Building Lean Body Mass

Weight training two to three days a week will help you maintain and build lean body mass.  You are not going to look like a weightlifter, we are not made that way. Yes, you may see a little increase on the scales. This is because your body fat percentage is changing in your favour.  Why not invest in body fat monitor scales to see this for yourself.

If you are using machines, start to include weights as they help to stabilize your core.  Mixing up both adds variety and interest.

Free Radicals

Prolonged exercise causes the body to change its metabolism and as result, there are more free radicals released that damages cells and may speed up ageing. We are already overexposed to free radicals in pollution and an unhealthy lifestyle; we really don’t need any more to be flooding our system.  There are many plastic surgeons who believe that running is not good for facial tissues.  Skin flopping up and down will eventually loosen. Not a great youthful look.  As we move into midlife and beyond osteoporosis becomes a factor.  Our body needs a little impact on bone health.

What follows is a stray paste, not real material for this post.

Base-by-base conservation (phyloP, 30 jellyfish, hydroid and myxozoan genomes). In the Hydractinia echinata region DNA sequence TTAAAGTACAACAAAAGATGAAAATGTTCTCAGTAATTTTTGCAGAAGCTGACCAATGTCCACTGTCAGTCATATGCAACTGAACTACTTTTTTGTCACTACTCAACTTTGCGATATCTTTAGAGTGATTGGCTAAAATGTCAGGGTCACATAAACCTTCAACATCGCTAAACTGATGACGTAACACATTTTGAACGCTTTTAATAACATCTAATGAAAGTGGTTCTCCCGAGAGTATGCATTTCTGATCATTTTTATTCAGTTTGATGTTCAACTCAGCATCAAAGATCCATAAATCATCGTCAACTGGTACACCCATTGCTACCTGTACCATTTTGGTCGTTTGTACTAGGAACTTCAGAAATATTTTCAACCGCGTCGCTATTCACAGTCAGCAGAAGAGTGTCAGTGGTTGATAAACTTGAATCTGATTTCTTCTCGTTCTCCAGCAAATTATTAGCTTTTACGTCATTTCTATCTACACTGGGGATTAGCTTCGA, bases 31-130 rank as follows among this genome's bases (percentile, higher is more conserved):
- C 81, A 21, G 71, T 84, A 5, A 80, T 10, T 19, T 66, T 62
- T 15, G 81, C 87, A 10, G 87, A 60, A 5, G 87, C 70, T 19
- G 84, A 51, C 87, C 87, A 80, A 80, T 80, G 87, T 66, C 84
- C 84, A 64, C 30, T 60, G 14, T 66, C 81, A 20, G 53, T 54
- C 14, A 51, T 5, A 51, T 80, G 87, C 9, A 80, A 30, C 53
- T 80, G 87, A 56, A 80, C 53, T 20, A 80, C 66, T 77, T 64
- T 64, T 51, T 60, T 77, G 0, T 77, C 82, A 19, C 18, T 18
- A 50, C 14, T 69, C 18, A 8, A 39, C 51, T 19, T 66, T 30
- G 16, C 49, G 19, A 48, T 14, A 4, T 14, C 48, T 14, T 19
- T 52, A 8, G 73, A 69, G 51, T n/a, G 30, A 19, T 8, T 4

The bottom line is that we cannot do the same thing we did at 20 without there being a consequence.  It is easy to fall into overtraining mode, and as a result, move towards burnout due to chronic fatigue.

exercise

Balance is key.  Yes, exercise, and eating healthily is vital, but it is necessary to take a different approach than you did in your younger years.  Your body will thank you and so will your face.

 If you enjoyed this blog, then you may enjoy our other blogs on the site too.